The programmatic goals of our work supported by GM040654 have been to elucidate novel biological activities triggered by the EGFR- and/or ErbB2-Rho GTPase signaling axes critical in the development and maintenance of the transformed phenotype. These efforts have involved a combination of biochemical, cell biological, and structural approaches, and more recently mouse models. Recent work has focused on our discovery of an exciting signaling outcome in cancer cells that results in the activation of a key metabolic enzyme, glutaminase C (GAC), which catalyzes the hydrolysis of glutamine to glutamate plus ammonia. This represents a critical step for elevating glutamine metabolism, which together with changes in glycolysis (the "Warburg effect"), is now widely recognized to be essential for malignant transformation. Thus, understanding the regulatory mechanisms responsible for triggering these metabolic changes is of great interest to the cancer biology and pharmaceutical communities. Given its important role in glutamine metabolism, GAC is likely to be regulated in a number of biological contexts. In this renewal application, we will focus on how GAC is activated in breast cancer cells and its consequences for satisfying their "glutamine addiction" and the development of the malignant state. We also will delineate the mechanisms of action of a novel group of allosteric GAC inhibitors that we recently discovered. They were responsible for highlighting the connections between different signaling proteins and glutamine metabolism, and thus potentially offer new therapeutic strategies for blocking cancer progression. These efforts will be pursued through the following lines of investigation: 1) Defining the phosphorylation event(s) that leads to GAC activation in breast cancer cells. We will identify the protein kinase(s) involved and the essential phosphorylation site(s) responsible for triggering GAC activation in breast cancer cell lines as well as in cells isolated from human breast tumor samples. 2) Determining the mechanistic basis for a new class of allosteric inhibitors that block GAC activation. We will establish how a newly identified allosteric inhibitor of GAC called 968, and related compounds, bind to the enzyme and block its activation. In particular, we want to determine whether this class of inhibitors binds preferentialy to the inactive state of GAC and/or blocks the ability of GAC to be phosphorylated and thus prevents a key step in its activation. 3) Determining the role of GAC activation in transformation and tumor formation. We will determine whether the activation of this key metabolic enzyme is sufficient to drive transformation, or if its primary role is to work together with oncogenic signaling proteins to sustain the transformed state, using cell and mouse tumor models. These studies should provide new insights into how important metabolic changes in cancer cells are manifested, as well as identify novel targets that could be of real value by serving as sites of intervention against this disease.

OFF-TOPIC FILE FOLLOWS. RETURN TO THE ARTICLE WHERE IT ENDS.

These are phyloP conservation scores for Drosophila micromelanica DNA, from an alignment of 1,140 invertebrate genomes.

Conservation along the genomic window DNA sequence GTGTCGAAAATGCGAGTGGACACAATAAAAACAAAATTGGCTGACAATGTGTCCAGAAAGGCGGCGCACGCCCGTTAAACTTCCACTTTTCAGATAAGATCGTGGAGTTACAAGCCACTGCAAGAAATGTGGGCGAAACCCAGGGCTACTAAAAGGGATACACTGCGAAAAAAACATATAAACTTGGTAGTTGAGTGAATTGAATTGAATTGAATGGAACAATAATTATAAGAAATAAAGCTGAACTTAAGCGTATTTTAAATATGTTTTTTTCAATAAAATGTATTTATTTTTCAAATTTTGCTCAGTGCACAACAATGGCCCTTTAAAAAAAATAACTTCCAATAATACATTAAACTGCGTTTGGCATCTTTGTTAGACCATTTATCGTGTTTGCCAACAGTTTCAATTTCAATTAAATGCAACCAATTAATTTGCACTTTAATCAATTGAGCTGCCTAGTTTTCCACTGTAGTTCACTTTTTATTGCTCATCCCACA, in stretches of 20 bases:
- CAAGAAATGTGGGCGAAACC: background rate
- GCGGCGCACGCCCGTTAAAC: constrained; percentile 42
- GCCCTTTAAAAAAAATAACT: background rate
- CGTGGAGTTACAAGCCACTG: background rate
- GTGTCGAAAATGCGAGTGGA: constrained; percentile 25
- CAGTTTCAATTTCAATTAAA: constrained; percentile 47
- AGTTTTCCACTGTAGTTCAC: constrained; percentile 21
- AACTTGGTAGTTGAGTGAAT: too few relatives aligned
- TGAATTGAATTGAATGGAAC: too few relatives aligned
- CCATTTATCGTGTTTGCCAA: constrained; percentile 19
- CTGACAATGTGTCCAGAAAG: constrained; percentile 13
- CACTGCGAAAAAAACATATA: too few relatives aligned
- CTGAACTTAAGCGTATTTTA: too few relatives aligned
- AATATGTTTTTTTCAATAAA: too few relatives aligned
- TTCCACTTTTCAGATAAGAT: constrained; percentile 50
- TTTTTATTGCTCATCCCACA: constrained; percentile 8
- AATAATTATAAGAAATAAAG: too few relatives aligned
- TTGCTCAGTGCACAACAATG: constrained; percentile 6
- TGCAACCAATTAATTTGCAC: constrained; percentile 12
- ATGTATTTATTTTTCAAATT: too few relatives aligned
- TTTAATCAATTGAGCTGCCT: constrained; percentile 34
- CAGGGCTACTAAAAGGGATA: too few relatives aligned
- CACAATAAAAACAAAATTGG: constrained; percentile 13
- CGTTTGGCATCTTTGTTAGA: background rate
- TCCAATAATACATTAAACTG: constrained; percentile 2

Cancer cells are characterized by changes in their metabolic program that are critical to the development and maintenance of their malignant state. By understanding the signals responsible for these metabolic changes, and how they might be modulated by drug-like molecules, we hope to obtain information that will highlight novel targets and strategies for therapeutic intervention.
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